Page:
The Discretion in Granting Visitation in Illinois

The issue of visitation is governed by ILCS 5/607(a), which provides that “a parent not granted custody of the child is entitled to reasonable visitation rights unless the court finds, after a hearing, that visitation would endanger seriously the child’s physical, mental, moral or emotional health.”  This provides the Courts with broad discretion in allowing visitation to a non-custodial parent.   In, In re Marriage of Engelkens, 354 Ill. App. 3d 790, 792 (2004) it states, the “trial court has broad  discretion in fashioning the terms of visitation and those terms will not be overturned absent proof that the court has abused its discretion.” An abuse of discretion exists where no reasonable person would agree with the position of the trial court.  Brax v. Kennedy, 363 Ill. App. 3d 343, 355 (2005).  The Court can grant very specific visitation terms to parents so they fit into this statute.  I recently saw a Judge grant a mother visitation for two hours a week at the local McDonald’s because he wanted her to have visitation but extended unsupervised visitation could possibly be harmful to the child.

The right to reasonable visitation in section 607(a) of the Act also “implies a ‘”best interest of the child”’ standard” that is, a noncustodial parent’s right to visitation in the first place is determined by the child’s best interests.”  In re Marriage of Chehaiber, 394 Ill. App. 3d 690, 696 (2009).  The best interest of the child standard is commonly used in child custody proceedings. It can also be broadly applied but encourages Judges to focus on making a decision that is in the overall best interest of the child, rather than the parents or any other party that may be involved. Very often a Child Representative or Guardian Ad Litem will make a recommendation to the Judge after evaluating a family’s particular situation and that will help influence what the child’s best interests are as well.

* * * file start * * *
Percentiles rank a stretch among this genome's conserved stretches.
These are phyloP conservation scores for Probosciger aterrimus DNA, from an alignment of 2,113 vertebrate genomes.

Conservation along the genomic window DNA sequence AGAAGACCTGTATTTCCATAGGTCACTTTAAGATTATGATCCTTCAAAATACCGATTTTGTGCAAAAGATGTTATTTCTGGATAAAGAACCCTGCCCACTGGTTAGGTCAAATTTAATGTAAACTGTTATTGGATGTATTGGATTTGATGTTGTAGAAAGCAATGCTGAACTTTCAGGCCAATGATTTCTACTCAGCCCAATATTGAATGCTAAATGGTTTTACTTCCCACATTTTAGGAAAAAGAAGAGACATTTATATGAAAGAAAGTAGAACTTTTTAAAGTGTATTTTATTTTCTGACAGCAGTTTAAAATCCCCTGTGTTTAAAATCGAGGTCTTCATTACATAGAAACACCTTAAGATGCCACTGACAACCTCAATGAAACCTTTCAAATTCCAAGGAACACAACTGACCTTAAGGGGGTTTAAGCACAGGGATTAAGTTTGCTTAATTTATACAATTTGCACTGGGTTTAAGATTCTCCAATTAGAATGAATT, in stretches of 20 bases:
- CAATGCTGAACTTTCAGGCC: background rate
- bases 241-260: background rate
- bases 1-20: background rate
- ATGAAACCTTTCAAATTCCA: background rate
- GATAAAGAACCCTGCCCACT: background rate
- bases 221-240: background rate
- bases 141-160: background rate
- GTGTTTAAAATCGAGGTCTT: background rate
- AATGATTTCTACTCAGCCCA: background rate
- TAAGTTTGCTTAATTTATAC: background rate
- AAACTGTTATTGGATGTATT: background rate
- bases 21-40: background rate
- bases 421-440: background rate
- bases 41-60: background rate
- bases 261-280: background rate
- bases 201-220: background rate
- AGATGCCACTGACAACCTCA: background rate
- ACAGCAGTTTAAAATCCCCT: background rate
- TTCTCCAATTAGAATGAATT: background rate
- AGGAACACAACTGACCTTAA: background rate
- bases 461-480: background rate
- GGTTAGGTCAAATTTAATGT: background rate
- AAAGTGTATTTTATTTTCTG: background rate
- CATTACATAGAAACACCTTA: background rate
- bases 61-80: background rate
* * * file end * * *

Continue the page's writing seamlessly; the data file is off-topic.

Visitation schedules can  be modified to fit each particular case that comes through the Courts.  Every family has different needs and circumstances and ILCS 5/607(a) allows Judges to evaluate those and implement a plan that is in the best interests of the child in each particular case.

Leave a Reply